• NA

Where were your (net) donations sent?

  • No financial information is published.

Who are the people controlling the organisation?

  • Not shown on the website.
  • Presumably the founders, ‘Craig & Jackie’ Gibbon are two of the board members. Other than that, check with Fair Trading.
    • Ministry comment: ‘Entheos continues and does have a board: Ps Brent Williams (C3 Ryde), Ps John Van Bennekom (Springfield Christian Family Church), Mr Alan Blyth, Mr Joshua Gibbon and myself.’

To whom is Entheos accountable?

  • As an association, to the New South Wales regulator of incorporated associations.
  • To Missions Interlink via its Associate membership.
    • For one opinion on the strength of that accountability, see the section Activities in this review.
    • You might ask Missions Interlink whether it is acceptable for a member that is a charity to be not registered with the charities regulator.

International Village Care Ministry: mini-charity review

Mini-charity review of International Village Care Ministry (IVCM), an organisation that seeks donations online, and is an Associate member of Missions Interlink. (Including the answers to the questions that the Australian charity regulator, the ACNC, suggests that you ask.)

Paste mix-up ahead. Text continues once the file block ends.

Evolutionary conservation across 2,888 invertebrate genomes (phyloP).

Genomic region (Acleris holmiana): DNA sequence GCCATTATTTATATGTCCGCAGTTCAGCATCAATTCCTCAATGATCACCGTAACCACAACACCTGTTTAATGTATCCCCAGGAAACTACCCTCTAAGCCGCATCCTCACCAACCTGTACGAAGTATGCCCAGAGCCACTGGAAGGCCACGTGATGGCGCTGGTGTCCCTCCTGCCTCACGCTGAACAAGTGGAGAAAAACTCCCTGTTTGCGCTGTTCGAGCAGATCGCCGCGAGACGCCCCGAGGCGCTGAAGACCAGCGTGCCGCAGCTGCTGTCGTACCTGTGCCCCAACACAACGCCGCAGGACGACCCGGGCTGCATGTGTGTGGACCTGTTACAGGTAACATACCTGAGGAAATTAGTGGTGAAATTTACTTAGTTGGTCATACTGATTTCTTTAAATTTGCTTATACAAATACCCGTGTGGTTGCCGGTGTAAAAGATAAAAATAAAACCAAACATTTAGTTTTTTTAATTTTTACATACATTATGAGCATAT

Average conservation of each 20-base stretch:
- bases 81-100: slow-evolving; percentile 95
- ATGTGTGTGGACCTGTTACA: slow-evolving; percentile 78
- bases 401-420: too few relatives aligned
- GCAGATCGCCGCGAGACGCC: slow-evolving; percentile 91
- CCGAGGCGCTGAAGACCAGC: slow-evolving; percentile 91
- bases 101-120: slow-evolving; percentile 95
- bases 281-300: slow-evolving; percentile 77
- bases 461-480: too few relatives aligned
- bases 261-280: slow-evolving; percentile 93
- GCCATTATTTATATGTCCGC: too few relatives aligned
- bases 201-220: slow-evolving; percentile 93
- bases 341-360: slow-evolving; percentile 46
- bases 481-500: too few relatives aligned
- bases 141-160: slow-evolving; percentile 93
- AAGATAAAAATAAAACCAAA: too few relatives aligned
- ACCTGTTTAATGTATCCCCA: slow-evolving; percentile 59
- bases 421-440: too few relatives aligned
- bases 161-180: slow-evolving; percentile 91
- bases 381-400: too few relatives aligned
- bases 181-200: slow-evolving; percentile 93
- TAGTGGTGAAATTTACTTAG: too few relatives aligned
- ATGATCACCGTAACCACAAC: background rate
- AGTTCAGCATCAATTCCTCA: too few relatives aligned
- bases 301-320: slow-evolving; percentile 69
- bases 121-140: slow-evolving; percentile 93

For the last review, see here.

Are they responsive to feedback?

  • I sent them a draft of this review. Unlike last year, they did not respond.

Is IVCM registered?

  • They are a charity, but not registered as one.
    • This means that they are not entitled to any charity tax concessions.
  • Not incorporated.
    • This means that the members are personally liable for the actions of IVCM.
  • But IVCM has an ABN.
  • Lack of registration for GST is OK so long as their turnover is less than $15oK.

What does IVCM do?

  • Projects in India (three), and Cambodia (one).
  • For the review last year, they commented that ‘We are a relatively small group looking after around 180 children either in the homes in India or thru the Daycare Training centre in Cambodia.’